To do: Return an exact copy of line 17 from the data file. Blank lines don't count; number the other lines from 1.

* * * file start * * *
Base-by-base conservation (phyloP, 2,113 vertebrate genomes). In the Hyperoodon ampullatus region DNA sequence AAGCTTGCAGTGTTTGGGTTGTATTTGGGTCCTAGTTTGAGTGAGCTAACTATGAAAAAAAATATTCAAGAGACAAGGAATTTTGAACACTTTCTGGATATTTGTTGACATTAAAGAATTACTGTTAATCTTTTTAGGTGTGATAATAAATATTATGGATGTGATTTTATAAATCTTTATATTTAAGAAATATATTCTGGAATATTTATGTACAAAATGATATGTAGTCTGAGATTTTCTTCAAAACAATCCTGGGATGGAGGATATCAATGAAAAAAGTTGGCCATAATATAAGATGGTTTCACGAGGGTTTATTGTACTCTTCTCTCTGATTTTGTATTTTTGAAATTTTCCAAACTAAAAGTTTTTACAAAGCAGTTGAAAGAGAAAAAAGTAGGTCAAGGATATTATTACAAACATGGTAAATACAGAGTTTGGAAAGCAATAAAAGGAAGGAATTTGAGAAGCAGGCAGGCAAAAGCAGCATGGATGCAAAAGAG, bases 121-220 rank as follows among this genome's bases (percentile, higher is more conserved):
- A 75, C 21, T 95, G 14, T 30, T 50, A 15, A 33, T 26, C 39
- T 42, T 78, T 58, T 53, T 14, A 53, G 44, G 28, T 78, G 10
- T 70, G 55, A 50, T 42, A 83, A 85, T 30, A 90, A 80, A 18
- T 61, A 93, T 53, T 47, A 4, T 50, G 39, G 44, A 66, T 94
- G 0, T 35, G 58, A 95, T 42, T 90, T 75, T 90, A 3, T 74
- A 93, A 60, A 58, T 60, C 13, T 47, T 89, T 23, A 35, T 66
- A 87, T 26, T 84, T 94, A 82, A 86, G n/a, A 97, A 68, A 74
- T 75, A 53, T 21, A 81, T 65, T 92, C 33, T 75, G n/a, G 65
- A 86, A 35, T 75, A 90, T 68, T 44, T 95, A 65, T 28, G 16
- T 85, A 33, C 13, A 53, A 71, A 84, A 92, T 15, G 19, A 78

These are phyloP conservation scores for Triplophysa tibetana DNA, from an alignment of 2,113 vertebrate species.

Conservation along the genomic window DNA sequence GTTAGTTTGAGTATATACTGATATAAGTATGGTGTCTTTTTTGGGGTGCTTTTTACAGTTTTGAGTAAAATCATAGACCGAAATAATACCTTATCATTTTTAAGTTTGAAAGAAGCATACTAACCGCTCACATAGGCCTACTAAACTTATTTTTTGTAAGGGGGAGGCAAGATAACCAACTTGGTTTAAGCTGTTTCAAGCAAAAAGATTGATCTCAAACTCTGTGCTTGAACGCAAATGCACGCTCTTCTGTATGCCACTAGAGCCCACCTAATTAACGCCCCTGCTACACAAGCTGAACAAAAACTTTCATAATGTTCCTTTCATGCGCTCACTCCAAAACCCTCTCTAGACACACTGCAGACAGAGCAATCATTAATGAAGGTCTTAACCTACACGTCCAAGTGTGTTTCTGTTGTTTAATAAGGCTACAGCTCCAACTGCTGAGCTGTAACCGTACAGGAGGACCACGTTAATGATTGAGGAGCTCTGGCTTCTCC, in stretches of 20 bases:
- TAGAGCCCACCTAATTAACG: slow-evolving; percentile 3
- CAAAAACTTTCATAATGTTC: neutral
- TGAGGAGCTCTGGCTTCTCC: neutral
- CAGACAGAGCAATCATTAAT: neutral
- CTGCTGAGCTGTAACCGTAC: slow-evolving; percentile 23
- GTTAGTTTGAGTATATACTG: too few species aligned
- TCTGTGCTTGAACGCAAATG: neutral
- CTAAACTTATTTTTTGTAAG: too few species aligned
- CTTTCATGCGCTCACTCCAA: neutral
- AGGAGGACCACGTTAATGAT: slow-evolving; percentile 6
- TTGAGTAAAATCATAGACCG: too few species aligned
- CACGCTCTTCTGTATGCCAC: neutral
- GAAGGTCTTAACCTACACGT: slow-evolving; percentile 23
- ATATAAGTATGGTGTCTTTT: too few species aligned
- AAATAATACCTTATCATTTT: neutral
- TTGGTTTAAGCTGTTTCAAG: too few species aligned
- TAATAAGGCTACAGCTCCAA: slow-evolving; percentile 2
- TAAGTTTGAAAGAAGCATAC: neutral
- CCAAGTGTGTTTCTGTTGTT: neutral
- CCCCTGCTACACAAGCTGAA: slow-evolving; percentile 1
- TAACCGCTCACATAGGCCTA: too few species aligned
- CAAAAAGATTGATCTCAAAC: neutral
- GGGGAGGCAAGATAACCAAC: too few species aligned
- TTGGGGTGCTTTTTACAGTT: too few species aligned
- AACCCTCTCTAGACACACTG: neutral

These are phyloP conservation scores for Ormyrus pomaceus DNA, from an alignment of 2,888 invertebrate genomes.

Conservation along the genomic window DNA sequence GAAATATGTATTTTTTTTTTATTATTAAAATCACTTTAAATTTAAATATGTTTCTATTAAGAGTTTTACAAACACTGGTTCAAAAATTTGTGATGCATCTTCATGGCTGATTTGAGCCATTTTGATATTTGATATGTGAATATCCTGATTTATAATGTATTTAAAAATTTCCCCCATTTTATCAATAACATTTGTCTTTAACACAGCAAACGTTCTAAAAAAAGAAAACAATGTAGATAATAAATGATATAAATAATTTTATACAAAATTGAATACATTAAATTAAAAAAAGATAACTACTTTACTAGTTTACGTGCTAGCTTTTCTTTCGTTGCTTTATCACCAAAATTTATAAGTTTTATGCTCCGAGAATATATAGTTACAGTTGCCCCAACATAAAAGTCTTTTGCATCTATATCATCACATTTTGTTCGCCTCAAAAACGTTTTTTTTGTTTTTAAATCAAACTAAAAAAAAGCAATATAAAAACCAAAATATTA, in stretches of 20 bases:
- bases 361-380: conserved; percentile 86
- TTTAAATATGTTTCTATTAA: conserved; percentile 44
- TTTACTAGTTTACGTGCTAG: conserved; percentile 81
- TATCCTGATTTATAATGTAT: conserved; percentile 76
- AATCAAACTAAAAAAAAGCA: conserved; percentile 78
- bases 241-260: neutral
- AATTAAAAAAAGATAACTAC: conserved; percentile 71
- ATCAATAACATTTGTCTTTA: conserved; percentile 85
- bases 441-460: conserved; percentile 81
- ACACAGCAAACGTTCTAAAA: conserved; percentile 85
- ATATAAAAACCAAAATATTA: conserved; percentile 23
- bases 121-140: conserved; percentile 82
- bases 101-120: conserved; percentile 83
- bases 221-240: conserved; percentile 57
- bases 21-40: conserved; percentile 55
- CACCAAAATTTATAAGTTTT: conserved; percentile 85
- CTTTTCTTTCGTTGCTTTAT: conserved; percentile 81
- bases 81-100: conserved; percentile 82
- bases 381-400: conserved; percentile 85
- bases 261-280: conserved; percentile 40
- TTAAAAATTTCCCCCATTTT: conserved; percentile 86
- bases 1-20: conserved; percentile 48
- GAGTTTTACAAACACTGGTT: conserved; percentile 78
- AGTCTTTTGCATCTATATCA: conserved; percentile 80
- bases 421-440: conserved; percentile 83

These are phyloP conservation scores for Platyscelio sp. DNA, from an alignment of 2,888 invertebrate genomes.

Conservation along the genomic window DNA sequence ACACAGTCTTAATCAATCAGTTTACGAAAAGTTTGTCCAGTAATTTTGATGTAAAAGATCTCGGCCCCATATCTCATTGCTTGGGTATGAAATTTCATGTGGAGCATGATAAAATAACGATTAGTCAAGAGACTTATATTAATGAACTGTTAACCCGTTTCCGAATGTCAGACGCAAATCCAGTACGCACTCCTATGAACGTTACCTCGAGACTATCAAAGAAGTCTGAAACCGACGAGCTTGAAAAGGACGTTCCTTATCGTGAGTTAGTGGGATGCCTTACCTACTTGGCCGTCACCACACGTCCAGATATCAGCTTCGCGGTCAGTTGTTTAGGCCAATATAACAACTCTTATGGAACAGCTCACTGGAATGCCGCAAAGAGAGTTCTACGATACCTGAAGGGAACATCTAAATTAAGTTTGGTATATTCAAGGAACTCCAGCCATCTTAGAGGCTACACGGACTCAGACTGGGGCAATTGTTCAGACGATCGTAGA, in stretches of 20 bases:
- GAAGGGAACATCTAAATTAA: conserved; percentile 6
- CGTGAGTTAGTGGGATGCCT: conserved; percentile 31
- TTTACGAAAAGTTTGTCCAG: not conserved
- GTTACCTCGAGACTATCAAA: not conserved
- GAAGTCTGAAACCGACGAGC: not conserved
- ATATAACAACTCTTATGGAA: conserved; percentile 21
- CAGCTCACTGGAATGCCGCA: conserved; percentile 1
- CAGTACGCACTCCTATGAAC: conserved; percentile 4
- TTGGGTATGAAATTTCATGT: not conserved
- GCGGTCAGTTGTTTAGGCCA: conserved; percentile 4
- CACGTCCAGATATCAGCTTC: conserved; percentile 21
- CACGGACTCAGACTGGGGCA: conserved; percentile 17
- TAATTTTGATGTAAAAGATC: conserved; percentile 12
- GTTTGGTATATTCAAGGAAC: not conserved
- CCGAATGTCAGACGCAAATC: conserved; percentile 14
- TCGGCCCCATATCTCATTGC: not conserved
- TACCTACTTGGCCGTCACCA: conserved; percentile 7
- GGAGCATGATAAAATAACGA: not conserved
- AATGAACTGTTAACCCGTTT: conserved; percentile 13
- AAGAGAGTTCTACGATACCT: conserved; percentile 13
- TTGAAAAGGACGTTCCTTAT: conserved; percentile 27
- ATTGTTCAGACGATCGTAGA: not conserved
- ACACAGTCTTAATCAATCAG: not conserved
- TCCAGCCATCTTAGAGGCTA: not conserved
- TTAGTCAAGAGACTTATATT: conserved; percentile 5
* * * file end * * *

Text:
- CAGACAGAGCAATCATTAAT: neutral